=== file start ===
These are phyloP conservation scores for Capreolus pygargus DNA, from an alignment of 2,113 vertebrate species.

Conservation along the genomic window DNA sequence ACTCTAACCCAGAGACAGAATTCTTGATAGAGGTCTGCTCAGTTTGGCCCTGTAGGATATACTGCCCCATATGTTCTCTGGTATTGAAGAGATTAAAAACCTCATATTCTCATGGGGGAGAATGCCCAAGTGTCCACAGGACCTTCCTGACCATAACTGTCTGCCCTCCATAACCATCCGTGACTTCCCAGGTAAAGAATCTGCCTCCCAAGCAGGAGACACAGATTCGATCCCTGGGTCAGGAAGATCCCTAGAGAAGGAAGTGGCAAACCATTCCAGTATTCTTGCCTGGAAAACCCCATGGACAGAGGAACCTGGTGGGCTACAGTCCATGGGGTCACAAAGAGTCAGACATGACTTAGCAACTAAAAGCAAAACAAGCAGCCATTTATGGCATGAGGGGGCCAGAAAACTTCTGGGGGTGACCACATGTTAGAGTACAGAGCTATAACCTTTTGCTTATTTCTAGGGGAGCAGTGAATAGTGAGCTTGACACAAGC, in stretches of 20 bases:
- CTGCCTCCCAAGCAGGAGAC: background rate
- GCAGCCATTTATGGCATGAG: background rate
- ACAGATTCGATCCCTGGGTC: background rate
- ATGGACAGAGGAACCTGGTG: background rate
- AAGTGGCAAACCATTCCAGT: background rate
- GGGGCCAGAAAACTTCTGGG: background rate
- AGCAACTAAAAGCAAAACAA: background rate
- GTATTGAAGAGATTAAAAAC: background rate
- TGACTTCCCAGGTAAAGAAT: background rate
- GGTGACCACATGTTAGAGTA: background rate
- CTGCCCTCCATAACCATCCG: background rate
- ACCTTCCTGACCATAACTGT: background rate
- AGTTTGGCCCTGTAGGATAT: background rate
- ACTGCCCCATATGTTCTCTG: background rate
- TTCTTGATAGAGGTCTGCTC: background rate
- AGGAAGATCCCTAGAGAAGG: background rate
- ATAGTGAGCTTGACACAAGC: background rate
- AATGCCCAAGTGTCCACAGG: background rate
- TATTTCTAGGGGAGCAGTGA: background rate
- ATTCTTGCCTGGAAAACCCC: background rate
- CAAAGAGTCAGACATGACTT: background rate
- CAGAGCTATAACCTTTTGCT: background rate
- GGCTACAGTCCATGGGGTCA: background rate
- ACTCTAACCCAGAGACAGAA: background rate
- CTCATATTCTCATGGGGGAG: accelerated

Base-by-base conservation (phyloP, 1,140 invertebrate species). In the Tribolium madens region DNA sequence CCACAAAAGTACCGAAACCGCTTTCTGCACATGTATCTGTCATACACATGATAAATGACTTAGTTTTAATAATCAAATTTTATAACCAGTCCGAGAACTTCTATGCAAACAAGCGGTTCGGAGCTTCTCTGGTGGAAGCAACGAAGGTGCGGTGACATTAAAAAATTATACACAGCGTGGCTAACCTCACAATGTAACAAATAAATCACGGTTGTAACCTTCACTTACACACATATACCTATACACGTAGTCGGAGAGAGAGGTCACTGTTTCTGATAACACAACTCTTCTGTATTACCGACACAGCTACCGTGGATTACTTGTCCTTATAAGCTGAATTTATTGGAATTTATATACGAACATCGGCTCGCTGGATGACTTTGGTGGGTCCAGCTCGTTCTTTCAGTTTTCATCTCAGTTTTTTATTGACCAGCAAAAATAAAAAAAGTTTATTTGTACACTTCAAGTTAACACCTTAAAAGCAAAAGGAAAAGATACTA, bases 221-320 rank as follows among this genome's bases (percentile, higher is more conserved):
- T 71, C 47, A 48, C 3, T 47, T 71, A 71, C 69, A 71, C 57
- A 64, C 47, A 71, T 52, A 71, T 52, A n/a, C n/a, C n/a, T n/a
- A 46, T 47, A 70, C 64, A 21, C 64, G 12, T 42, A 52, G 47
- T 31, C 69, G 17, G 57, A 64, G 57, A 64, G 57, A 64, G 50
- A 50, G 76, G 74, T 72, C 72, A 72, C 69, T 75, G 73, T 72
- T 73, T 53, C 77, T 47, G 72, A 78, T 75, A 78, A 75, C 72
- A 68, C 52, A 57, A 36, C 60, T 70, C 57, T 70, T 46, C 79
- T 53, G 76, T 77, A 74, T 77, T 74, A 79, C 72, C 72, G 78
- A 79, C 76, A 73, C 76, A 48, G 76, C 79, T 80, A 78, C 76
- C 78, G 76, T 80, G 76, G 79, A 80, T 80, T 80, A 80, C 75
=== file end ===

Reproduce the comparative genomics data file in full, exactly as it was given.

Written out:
These are phyloP conservation scores for Capreolus pygargus DNA, from an alignment of 2,113 vertebrate species.

Conservation along the genomic window DNA sequence ACTCTAACCCAGAGACAGAATTCTTGATAGAGGTCTGCTCAGTTTGGCCCTGTAGGATATACTGCCCCATATGTTCTCTGGTATTGAAGAGATTAAAAACCTCATATTCTCATGGGGGAGAATGCCCAAGTGTCCACAGGACCTTCCTGACCATAACTGTCTGCCCTCCATAACCATCCGTGACTTCCCAGGTAAAGAATCTGCCTCCCAAGCAGGAGACACAGATTCGATCCCTGGGTCAGGAAGATCCCTAGAGAAGGAAGTGGCAAACCATTCCAGTATTCTTGCCTGGAAAACCCCATGGACAGAGGAACCTGGTGGGCTACAGTCCATGGGGTCACAAAGAGTCAGACATGACTTAGCAACTAAAAGCAAAACAAGCAGCCATTTATGGCATGAGGGGGCCAGAAAACTTCTGGGGGTGACCACATGTTAGAGTACAGAGCTATAACCTTTTGCTTATTTCTAGGGGAGCAGTGAATAGTGAGCTTGACACAAGC, in stretches of 20 bases:
- CTGCCTCCCAAGCAGGAGAC: background rate
- GCAGCCATTTATGGCATGAG: background rate
- ACAGATTCGATCCCTGGGTC: background rate
- ATGGACAGAGGAACCTGGTG: background rate
- AAGTGGCAAACCATTCCAGT: background rate
- GGGGCCAGAAAACTTCTGGG: background rate
- AGCAACTAAAAGCAAAACAA: background rate
- GTATTGAAGAGATTAAAAAC: background rate
- TGACTTCCCAGGTAAAGAAT: background rate
- GGTGACCACATGTTAGAGTA: background rate
- CTGCCCTCCATAACCATCCG: background rate
- ACCTTCCTGACCATAACTGT: background rate
- AGTTTGGCCCTGTAGGATAT: background rate
- ACTGCCCCATATGTTCTCTG: background rate
- TTCTTGATAGAGGTCTGCTC: background rate
- AGGAAGATCCCTAGAGAAGG: background rate
- ATAGTGAGCTTGACACAAGC: background rate
- AATGCCCAAGTGTCCACAGG: background rate
- TATTTCTAGGGGAGCAGTGA: background rate
- ATTCTTGCCTGGAAAACCCC: background rate
- CAAAGAGTCAGACATGACTT: background rate
- CAGAGCTATAACCTTTTGCT: background rate
- GGCTACAGTCCATGGGGTCA: background rate
- ACTCTAACCCAGAGACAGAA: background rate
- CTCATATTCTCATGGGGGAG: accelerated

Base-by-base conservation (phyloP, 1,140 invertebrate species). In the Tribolium madens region DNA sequence CCACAAAAGTACCGAAACCGCTTTCTGCACATGTATCTGTCATACACATGATAAATGACTTAGTTTTAATAATCAAATTTTATAACCAGTCCGAGAACTTCTATGCAAACAAGCGGTTCGGAGCTTCTCTGGTGGAAGCAACGAAGGTGCGGTGACATTAAAAAATTATACACAGCGTGGCTAACCTCACAATGTAACAAATAAATCACGGTTGTAACCTTCACTTACACACATATACCTATACACGTAGTCGGAGAGAGAGGTCACTGTTTCTGATAACACAACTCTTCTGTATTACCGACACAGCTACCGTGGATTACTTGTCCTTATAAGCTGAATTTATTGGAATTTATATACGAACATCGGCTCGCTGGATGACTTTGGTGGGTCCAGCTCGTTCTTTCAGTTTTCATCTCAGTTTTTTATTGACCAGCAAAAATAAAAAAAGTTTATTTGTACACTTCAAGTTAACACCTTAAAAGCAAAAGGAAAAGATACTA, bases 221-320 rank as follows among this genome's bases (percentile, higher is more conserved):
- T 71, C 47, A 48, C 3, T 47, T 71, A 71, C 69, A 71, C 57
- A 64, C 47, A 71, T 52, A 71, T 52, A n/a, C n/a, C n/a, T n/a
- A 46, T 47, A 70, C 64, A 21, C 64, G 12, T 42, A 52, G 47
- T 31, C 69, G 17, G 57, A 64, G 57, A 64, G 57, A 64, G 50
- A 50, G 76, G 74, T 72, C 72, A 72, C 69, T 75, G 73, T 72
- T 73, T 53, C 77, T 47, G 72, A 78, T 75, A 78, A 75, C 72
- A 68, C 52, A 57, A 36, C 60, T 70, C 57, T 70, T 46, C 79
- T 53, G 76, T 77, A 74, T 77, T 74, A 79, C 72, C 72, G 78
- A 79, C 76, A 73, C 76, A 48, G 76, C 79, T 80, A 78, C 76
- C 78, G 76, T 80, G 76, G 79, A 80, T 80, T 80, A 80, C 75